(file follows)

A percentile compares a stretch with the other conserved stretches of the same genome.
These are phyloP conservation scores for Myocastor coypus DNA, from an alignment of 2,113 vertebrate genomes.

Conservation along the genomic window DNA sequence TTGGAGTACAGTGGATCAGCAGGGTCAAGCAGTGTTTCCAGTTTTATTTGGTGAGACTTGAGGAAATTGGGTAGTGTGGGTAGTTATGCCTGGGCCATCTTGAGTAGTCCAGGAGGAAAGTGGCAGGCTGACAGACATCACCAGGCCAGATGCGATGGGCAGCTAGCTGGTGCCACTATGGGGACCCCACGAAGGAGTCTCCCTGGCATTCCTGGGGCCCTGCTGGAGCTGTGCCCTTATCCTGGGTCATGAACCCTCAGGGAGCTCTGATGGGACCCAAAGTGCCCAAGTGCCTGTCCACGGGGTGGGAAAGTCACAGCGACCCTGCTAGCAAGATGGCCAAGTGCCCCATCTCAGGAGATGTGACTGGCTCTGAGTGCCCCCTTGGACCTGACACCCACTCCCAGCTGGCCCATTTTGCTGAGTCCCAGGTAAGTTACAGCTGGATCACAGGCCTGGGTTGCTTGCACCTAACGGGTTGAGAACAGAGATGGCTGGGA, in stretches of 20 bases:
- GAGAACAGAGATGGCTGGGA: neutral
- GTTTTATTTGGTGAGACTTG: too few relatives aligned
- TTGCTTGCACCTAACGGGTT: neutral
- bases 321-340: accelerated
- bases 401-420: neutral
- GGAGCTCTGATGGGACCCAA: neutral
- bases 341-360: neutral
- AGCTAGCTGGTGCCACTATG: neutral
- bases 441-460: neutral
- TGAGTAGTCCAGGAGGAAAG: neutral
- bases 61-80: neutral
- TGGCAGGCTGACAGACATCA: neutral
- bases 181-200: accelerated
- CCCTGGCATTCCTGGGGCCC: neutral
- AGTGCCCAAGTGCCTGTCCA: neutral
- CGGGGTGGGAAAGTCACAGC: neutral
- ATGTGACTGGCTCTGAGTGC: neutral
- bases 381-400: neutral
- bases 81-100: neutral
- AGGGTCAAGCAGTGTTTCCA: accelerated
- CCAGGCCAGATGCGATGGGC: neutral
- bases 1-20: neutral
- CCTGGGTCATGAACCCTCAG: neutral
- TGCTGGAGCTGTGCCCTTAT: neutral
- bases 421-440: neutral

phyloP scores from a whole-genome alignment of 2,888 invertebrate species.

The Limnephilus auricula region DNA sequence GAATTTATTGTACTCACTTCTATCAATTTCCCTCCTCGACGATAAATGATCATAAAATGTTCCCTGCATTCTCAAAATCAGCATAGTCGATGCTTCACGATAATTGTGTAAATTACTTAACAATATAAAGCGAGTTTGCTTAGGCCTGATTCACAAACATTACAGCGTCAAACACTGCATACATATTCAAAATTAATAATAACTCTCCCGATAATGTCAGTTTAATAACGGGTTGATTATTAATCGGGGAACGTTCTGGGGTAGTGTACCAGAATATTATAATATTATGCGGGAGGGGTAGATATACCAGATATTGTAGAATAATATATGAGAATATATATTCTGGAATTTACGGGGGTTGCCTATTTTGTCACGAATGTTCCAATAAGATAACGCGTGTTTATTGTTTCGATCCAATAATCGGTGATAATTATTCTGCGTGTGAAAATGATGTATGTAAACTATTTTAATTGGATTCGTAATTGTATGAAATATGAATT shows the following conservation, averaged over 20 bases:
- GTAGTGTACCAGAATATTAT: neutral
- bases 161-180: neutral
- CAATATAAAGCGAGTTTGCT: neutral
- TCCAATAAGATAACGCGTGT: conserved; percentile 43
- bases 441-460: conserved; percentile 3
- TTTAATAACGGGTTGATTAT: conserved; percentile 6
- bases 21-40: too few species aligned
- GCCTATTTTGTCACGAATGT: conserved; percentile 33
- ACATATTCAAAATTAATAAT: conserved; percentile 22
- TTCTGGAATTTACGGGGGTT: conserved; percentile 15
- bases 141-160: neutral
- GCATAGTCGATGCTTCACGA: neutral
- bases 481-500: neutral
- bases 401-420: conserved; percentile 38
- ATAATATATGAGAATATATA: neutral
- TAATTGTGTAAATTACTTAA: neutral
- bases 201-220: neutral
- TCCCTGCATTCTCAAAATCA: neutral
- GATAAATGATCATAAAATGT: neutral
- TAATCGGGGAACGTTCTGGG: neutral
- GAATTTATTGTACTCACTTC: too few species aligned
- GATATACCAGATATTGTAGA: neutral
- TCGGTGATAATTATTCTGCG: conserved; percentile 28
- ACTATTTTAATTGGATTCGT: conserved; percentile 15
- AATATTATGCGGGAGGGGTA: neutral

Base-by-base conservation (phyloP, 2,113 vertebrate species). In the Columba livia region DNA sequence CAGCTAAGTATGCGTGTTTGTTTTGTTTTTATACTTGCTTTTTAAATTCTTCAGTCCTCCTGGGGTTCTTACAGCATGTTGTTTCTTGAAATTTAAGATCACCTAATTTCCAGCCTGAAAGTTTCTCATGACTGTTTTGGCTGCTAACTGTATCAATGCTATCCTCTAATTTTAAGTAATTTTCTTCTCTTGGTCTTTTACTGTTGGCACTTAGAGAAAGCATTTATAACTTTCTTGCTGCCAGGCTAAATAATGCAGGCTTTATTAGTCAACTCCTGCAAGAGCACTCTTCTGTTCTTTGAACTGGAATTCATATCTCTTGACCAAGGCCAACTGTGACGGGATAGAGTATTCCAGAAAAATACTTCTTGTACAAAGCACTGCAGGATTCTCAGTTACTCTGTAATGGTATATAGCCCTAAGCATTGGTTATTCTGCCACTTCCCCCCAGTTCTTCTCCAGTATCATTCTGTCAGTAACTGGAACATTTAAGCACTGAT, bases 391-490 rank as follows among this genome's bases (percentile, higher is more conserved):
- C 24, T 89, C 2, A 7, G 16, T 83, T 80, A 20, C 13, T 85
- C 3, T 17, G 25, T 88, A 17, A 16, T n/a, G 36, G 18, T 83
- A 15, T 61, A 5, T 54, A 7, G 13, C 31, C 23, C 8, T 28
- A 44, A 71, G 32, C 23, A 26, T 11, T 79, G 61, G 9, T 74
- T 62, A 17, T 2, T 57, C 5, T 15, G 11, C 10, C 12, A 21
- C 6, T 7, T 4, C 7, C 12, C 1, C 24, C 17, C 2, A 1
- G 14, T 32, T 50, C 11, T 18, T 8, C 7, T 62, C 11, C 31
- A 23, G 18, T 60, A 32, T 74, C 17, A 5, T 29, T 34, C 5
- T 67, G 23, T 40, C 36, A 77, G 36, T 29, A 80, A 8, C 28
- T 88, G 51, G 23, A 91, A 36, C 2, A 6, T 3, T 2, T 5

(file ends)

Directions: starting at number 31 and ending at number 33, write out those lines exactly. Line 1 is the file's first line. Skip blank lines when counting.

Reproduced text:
- GTAGTGTACCAGAATATTAT: neutral
- bases 161-180: neutral
- CAATATAAAGCGAGTTTGCT: neutral